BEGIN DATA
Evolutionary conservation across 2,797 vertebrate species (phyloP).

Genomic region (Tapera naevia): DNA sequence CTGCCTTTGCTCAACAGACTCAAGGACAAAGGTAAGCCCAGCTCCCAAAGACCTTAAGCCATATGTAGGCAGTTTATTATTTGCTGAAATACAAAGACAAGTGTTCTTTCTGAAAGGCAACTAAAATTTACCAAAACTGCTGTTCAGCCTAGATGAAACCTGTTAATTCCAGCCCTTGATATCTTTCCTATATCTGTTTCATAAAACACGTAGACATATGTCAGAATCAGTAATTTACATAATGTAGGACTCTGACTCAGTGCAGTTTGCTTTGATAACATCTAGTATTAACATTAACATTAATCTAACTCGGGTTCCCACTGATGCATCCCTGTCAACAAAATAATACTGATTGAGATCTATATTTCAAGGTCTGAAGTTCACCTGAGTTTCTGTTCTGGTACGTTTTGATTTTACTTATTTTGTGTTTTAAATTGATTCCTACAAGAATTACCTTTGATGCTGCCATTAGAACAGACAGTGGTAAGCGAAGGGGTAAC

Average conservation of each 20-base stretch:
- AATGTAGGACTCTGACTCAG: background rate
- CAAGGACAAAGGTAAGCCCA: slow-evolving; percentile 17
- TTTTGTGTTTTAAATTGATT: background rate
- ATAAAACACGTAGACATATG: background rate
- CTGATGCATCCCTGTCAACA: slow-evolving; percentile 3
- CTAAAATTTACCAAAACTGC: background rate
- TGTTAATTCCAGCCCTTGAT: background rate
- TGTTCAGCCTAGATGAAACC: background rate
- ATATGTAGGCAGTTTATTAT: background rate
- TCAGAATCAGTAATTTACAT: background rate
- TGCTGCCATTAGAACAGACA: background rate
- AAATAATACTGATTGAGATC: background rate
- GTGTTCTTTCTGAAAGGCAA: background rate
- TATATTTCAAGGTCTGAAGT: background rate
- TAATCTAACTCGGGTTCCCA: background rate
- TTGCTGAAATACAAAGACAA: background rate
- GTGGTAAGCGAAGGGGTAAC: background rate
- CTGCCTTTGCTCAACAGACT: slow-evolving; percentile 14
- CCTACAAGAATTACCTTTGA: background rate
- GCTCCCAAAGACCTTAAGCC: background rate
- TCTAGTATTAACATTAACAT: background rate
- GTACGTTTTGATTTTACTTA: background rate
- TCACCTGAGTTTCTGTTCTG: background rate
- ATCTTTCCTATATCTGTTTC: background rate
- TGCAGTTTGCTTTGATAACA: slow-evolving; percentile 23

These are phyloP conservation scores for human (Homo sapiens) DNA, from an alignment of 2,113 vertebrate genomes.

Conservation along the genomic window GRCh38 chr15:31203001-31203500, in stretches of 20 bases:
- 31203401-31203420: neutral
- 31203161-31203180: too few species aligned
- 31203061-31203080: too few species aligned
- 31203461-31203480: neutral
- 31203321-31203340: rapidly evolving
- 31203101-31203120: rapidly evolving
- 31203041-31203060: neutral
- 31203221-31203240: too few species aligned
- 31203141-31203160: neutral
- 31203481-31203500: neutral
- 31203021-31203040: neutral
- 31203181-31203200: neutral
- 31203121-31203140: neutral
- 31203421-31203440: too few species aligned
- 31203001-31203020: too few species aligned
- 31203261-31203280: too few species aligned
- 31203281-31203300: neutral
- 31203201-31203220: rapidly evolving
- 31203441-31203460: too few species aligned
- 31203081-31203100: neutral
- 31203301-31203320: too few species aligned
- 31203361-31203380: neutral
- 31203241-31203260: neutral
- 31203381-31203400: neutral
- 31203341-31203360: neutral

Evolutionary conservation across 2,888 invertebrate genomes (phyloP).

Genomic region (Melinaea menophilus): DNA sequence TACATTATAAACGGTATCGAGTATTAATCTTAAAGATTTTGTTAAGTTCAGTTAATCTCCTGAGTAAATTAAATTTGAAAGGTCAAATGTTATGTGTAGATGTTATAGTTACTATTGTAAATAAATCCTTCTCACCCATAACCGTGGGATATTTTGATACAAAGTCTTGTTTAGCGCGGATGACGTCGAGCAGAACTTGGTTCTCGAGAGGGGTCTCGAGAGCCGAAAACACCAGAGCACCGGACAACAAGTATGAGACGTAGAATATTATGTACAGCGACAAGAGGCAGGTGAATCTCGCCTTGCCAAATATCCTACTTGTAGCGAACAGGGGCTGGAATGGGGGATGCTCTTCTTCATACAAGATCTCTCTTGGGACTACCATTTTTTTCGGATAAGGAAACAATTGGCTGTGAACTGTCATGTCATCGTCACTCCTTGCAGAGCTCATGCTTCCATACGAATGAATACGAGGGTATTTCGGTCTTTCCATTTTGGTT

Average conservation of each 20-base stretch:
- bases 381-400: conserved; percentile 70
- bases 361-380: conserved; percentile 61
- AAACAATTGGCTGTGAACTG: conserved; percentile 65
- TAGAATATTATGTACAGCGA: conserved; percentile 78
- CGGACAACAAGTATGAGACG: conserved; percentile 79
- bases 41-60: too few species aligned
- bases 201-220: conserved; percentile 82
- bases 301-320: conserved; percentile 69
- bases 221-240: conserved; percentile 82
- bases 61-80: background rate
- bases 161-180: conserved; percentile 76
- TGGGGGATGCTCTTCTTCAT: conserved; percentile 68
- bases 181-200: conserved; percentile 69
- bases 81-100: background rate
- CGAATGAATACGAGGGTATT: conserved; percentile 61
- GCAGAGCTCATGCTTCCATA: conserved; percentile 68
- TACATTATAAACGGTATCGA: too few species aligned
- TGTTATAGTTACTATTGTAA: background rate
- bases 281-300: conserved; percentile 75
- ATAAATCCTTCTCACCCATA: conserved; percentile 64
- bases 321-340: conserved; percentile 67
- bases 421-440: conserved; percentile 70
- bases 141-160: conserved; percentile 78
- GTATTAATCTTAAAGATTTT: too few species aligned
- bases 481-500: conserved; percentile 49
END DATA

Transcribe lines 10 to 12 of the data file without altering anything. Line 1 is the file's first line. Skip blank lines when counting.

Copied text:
- TGTTAATTCCAGCCCTTGAT: background rate
- TGTTCAGCCTAGATGAAACC: background rate
- ATATGTAGGCAGTTTATTAT: background rate